Gradualsupply & cellular in supply supply nutrients lead to Reduction in Grodual diminution in blood oxygen diminution atrophy; blood a nd and nutrients Lead to reduction in oxygen supply &cellular atrophy Normal Accumulation 0 f lipofucsin around nucleus
Preasure Atrophy on renal tissue by distended pelvis Increasing / pressure Pelvis greatly distendedObstruction incomplete
Hormonal atrophy: cessation ofpituitary activity results in atrophicchanges in the thyroid, adrenals,ovaries and other organs that areinfluenced by pituitary hormones.Secondary to immunologic injuries:the resulting tissue damage isaccompanied by fibrosis andatrophy of the affected organ e.g.primary Addison’s disease due toautoimmune bilateral atrophy ofadrenal gland, atrophic gastritis,atrophic thyroiditis, testicular
METAPLASIADefinition : It is the transformation of one type of differentiated tissue into another type of the same kind. It may occur in either epithelial or connective tissue. Pathogenesis: Metaplasia is thought to arise from reprogramming of stem cells to differentiate along new pathway under the effects of mixture of cytokines and growth factors. The most common is the replacement of a glandular epithelium by a squamous one due to prolonged chronic irritation, replacing the thin delicate epithelium with the tougher and more resistant squamous epithelium.
A) Epitlielium metaplasia1. Squamous metaplasia: 2. Columnar metaplasia ( 1) Squamous metaplasiaa) From pseudo-stratified columnar:* Trachea and bronchi in chronic bronchitis, cigarette smoking and bronchiectesis.* Nasal sinuses in chronic sinusitis and hypovitaminosis A.B) From transitional epithelium in bilharziasis of U.B.c) From simple columnar epithelium:* Endocervical mucosa and glands in cervical erosion.* Gall bladder with stones.d) From mesothelium of the pleura and peritoneum.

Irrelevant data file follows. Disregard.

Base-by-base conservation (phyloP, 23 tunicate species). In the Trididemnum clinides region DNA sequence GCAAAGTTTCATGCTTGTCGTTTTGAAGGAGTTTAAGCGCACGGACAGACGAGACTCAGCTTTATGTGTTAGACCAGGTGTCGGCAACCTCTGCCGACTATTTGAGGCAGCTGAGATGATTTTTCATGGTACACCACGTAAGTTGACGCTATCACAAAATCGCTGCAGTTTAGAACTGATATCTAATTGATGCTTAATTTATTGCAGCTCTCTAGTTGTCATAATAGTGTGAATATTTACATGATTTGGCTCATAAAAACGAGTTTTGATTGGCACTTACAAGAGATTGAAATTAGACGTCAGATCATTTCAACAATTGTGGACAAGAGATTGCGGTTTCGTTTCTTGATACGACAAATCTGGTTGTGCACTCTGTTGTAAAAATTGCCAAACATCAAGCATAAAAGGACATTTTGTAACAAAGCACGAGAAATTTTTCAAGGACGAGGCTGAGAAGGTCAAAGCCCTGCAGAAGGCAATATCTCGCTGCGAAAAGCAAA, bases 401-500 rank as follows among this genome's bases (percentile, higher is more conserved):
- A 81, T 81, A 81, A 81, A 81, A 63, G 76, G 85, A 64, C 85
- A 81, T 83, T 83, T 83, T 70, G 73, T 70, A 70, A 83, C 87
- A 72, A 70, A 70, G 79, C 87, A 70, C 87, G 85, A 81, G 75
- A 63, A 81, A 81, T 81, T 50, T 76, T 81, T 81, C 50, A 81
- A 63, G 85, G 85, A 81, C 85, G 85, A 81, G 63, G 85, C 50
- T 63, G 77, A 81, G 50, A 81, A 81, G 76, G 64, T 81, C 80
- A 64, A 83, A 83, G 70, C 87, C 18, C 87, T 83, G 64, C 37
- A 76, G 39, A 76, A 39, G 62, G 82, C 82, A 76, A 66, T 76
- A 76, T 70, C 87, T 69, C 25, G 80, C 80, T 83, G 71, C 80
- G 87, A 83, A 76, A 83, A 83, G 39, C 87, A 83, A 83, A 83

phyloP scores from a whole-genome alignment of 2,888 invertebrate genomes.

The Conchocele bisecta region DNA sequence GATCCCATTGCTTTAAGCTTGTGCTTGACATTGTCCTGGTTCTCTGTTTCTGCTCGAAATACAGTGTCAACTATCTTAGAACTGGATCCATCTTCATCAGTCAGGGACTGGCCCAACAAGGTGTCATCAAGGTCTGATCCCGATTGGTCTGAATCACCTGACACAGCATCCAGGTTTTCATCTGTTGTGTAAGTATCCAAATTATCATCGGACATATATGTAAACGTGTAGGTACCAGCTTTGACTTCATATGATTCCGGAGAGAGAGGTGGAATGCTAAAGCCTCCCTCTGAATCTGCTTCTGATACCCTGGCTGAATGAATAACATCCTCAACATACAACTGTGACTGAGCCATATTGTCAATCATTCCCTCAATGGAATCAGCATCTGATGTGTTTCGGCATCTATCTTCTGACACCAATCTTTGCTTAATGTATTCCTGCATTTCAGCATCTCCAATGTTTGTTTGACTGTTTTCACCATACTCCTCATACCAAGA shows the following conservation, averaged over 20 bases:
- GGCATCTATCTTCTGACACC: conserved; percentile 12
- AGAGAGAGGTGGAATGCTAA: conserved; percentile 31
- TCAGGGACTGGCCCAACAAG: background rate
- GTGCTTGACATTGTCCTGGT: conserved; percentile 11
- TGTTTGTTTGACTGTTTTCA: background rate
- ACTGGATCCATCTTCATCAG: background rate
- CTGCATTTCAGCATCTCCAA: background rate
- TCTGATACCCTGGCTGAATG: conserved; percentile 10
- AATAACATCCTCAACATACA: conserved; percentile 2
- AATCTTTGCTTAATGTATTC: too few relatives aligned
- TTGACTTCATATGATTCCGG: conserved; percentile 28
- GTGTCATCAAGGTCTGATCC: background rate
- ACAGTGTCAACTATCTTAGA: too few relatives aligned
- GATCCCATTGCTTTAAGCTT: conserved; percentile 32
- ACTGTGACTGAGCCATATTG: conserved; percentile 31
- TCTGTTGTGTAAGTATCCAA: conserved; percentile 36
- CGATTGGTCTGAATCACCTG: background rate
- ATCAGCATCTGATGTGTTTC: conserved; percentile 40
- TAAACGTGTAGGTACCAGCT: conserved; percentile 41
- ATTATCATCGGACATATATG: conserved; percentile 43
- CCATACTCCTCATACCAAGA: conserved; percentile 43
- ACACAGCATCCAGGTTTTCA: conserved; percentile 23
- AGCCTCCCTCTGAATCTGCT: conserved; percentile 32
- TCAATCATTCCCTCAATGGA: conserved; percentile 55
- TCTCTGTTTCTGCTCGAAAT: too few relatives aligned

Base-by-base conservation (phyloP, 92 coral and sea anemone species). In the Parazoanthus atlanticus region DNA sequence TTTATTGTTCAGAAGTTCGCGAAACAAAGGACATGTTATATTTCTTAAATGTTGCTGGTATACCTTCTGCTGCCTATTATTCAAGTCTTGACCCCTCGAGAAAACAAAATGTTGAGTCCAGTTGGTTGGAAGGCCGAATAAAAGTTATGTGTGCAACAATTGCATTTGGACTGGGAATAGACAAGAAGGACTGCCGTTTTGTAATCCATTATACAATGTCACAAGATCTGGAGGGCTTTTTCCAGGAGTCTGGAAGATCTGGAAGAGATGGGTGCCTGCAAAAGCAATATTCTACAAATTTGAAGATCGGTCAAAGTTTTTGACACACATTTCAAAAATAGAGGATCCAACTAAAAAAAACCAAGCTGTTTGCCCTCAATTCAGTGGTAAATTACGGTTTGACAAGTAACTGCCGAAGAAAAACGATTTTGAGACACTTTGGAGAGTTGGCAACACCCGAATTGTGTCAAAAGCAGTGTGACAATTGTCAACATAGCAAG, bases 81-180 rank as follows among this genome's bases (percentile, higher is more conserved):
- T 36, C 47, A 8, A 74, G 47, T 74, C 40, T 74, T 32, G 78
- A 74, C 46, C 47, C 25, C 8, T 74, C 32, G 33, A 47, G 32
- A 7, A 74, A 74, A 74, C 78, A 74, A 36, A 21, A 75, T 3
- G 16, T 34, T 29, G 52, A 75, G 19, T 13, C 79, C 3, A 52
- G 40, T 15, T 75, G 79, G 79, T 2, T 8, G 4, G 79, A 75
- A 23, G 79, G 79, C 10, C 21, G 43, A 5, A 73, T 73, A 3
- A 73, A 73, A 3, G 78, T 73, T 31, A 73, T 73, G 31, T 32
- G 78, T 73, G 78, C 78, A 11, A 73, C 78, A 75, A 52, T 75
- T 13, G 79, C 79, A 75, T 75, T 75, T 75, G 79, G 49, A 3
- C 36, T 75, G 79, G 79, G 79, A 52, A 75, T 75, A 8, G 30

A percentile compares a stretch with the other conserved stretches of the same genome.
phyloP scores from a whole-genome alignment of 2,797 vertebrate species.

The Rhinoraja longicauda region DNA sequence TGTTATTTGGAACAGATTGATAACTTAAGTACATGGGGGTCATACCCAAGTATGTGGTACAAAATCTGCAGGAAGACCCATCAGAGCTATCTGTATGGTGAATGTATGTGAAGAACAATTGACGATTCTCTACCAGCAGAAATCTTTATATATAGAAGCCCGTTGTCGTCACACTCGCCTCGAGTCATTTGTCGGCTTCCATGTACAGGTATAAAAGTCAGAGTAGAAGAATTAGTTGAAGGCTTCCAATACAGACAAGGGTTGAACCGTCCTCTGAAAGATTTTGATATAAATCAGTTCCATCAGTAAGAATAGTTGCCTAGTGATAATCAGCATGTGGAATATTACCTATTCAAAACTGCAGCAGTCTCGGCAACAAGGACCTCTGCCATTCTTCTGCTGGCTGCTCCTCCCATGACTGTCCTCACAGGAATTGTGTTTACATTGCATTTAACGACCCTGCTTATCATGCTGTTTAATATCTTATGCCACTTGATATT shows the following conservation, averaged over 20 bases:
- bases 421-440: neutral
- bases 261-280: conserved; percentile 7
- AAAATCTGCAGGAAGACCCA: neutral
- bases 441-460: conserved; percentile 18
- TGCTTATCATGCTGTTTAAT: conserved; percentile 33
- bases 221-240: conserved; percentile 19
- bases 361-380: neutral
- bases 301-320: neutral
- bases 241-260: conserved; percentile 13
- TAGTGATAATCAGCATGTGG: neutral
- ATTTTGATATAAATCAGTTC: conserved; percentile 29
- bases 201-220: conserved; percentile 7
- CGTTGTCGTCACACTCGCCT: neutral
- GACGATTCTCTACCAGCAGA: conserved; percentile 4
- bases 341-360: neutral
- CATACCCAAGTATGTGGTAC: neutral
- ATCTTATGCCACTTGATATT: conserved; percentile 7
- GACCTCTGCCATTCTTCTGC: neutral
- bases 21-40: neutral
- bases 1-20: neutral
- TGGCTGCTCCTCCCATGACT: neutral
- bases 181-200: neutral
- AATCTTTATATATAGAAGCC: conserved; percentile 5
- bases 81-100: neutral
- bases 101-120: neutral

(2) Columnar metaplasia(A) From squamous: in the lower oesophagus e.g. Barrett oesophagitis (Precancerus).(B) Intestinal metaplasia of the specialized gastric mucosa in chronic atrophic gastritis.(C) Apocrine, pink cell, hyperplasia seen in fibrocystic disease of the breast.(D) In mesothelium of pleura, peritoneum and synovium.
(B) Connective tissue metaplasia • - It is the formation of cartilage, bone or adipose tissue, in tissues that normally do not contain these elements. • Osseous metaplasia: occurs in: (a) Sites of dystrophic calcification e.g. in scars, old T.B. (b) In muscles, in post-traumatic myositis ossificans.